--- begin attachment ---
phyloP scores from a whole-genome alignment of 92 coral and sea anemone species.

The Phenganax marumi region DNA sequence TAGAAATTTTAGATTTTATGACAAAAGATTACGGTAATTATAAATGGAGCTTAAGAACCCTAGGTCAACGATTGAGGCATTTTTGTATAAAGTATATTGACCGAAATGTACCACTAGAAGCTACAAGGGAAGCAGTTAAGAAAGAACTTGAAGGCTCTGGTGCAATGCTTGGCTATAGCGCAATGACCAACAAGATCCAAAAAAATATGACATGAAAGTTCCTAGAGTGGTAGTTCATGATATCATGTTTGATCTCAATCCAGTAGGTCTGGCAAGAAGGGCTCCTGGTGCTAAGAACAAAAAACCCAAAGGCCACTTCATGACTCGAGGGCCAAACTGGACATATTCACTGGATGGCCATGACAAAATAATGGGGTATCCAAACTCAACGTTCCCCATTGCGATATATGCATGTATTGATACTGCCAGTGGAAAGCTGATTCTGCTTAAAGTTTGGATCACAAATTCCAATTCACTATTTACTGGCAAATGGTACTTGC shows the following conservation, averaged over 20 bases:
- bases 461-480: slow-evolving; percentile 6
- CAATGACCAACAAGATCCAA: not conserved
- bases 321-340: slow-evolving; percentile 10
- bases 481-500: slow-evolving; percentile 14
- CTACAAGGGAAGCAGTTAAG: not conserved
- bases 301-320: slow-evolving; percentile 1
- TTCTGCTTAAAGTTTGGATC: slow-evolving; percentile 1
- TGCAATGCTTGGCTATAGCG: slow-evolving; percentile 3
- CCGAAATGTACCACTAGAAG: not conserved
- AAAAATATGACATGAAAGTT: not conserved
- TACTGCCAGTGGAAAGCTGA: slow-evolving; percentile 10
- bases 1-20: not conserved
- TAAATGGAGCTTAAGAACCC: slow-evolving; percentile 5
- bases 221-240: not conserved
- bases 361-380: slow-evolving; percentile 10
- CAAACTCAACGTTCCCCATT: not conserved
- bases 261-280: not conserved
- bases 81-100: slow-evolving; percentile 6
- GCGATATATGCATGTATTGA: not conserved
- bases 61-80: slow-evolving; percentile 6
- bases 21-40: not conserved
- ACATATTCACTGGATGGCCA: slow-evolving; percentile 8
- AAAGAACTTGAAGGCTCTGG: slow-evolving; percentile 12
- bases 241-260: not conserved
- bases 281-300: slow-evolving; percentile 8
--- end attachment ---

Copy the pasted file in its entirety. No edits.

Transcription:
phyloP scores from a whole-genome alignment of 92 coral and sea anemone species.

The Phenganax marumi region DNA sequence TAGAAATTTTAGATTTTATGACAAAAGATTACGGTAATTATAAATGGAGCTTAAGAACCCTAGGTCAACGATTGAGGCATTTTTGTATAAAGTATATTGACCGAAATGTACCACTAGAAGCTACAAGGGAAGCAGTTAAGAAAGAACTTGAAGGCTCTGGTGCAATGCTTGGCTATAGCGCAATGACCAACAAGATCCAAAAAAATATGACATGAAAGTTCCTAGAGTGGTAGTTCATGATATCATGTTTGATCTCAATCCAGTAGGTCTGGCAAGAAGGGCTCCTGGTGCTAAGAACAAAAAACCCAAAGGCCACTTCATGACTCGAGGGCCAAACTGGACATATTCACTGGATGGCCATGACAAAATAATGGGGTATCCAAACTCAACGTTCCCCATTGCGATATATGCATGTATTGATACTGCCAGTGGAAAGCTGATTCTGCTTAAAGTTTGGATCACAAATTCCAATTCACTATTTACTGGCAAATGGTACTTGC shows the following conservation, averaged over 20 bases:
- bases 461-480: slow-evolving; percentile 6
- CAATGACCAACAAGATCCAA: not conserved
- bases 321-340: slow-evolving; percentile 10
- bases 481-500: slow-evolving; percentile 14
- CTACAAGGGAAGCAGTTAAG: not conserved
- bases 301-320: slow-evolving; percentile 1
- TTCTGCTTAAAGTTTGGATC: slow-evolving; percentile 1
- TGCAATGCTTGGCTATAGCG: slow-evolving; percentile 3
- CCGAAATGTACCACTAGAAG: not conserved
- AAAAATATGACATGAAAGTT: not conserved
- TACTGCCAGTGGAAAGCTGA: slow-evolving; percentile 10
- bases 1-20: not conserved
- TAAATGGAGCTTAAGAACCC: slow-evolving; percentile 5
- bases 221-240: not conserved
- bases 361-380: slow-evolving; percentile 10
- CAAACTCAACGTTCCCCATT: not conserved
- bases 261-280: not conserved
- bases 81-100: slow-evolving; percentile 6
- GCGATATATGCATGTATTGA: not conserved
- bases 61-80: slow-evolving; percentile 6
- bases 21-40: not conserved
- ACATATTCACTGGATGGCCA: slow-evolving; percentile 8
- AAAGAACTTGAAGGCTCTGG: slow-evolving; percentile 12
- bases 241-260: not conserved
- bases 281-300: slow-evolving; percentile 8